This blog was originally created as a requirement for my MLIS program and as such posts may be course assignments. These library journal entries are such.
Every time I speak with muggles about being a librarian the same comment is made: “oh I’d LOVE to be a librarian so I could read all day!”
Librarianship has been an official profession in Ancient Sumarian times. Why is it that people still don’t know what we do?
This is a question I’ve asked myself frequently and I keep coming back to the same conclusions. People don’t know what librarians do because for some reason we are terrible advocates for our own profession. People have vague ideas what doctors or teachers do and why they are essential to the functioning of society but librarians still haven’t broken free of the stereotype.
Yes her. The bespectacled, bun-wearing shushing book pusher. One of my favorite films is It’s a Wonderful Life. Remember poor Mary. She couldn’t find a husband and so her terrible fate was to become the spinster librarian.
Despite all we do, people still don’t know what it is we do. Every course I take in library school (that’s another surprise for people, that you need a Master’s degree to be a librarian) I learn something new about what we do as librarians. Why aren’t we shouting this from the rooftops? Why are we not advocating for our profession in a way that breaks through?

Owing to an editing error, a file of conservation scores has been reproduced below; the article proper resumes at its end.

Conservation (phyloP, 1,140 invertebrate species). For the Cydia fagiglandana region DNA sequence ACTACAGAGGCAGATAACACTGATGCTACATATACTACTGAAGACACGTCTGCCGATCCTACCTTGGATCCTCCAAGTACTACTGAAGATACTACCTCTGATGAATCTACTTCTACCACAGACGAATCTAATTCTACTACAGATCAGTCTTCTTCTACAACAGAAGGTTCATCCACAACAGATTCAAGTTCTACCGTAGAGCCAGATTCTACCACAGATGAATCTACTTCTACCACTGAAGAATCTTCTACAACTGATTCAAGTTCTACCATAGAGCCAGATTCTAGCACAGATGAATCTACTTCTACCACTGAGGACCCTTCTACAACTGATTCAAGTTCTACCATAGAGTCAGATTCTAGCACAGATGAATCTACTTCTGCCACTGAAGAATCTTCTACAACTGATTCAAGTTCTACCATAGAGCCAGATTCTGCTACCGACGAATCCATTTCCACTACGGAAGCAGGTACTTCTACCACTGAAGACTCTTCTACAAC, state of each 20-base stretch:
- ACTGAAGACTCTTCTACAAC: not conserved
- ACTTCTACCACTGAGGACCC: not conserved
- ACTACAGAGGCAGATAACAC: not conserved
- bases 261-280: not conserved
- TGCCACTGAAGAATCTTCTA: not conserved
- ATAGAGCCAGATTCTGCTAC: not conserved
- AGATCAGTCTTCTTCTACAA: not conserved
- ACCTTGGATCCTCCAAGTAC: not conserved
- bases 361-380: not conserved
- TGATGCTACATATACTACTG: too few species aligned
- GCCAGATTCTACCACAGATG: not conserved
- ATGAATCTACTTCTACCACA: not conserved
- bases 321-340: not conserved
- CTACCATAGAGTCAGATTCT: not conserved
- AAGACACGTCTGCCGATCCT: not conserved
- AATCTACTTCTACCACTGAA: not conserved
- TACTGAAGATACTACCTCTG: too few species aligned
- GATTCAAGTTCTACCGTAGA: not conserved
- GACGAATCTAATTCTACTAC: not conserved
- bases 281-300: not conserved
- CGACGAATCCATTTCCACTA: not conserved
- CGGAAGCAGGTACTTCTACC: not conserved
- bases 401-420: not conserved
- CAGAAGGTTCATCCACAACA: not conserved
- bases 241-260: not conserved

For example, the value of school librarians has been researched since the late 1960s when it was found that students in a school with a full-time librarian have higher academic achievement than students in schools that don’t. Yet who is the first person to be let go in a budget crisis? The librarian. Where I live there are no full-time MLIS librarians at non-private schools.
It’s imperative that we, as librarians, and especially school librarians demonstrate that we are as important to the schools as the classroom teachers. Because we ARE teachers. We’re so much more, but at our core we are one of the most valuable assets a school could have. It’s time we made that known.
I recently was trying to find the reference to the article above (from 1968, I believe) about the importance of school librarians. What I found is research is quick to bring back results talking about how important libraries are, but not librarians. I ask you, is a school with no teachers a school? Is a hospital without doctors a hospital. This is a core reason I think our profession is overlooked. Often attention is cast on the facilities, the building or space of the library but not on the persons who maintain, organize, and work in that space. People know libraries are important, but they forget about the people. This is why I’m a librarian advocate, not just a library advocate.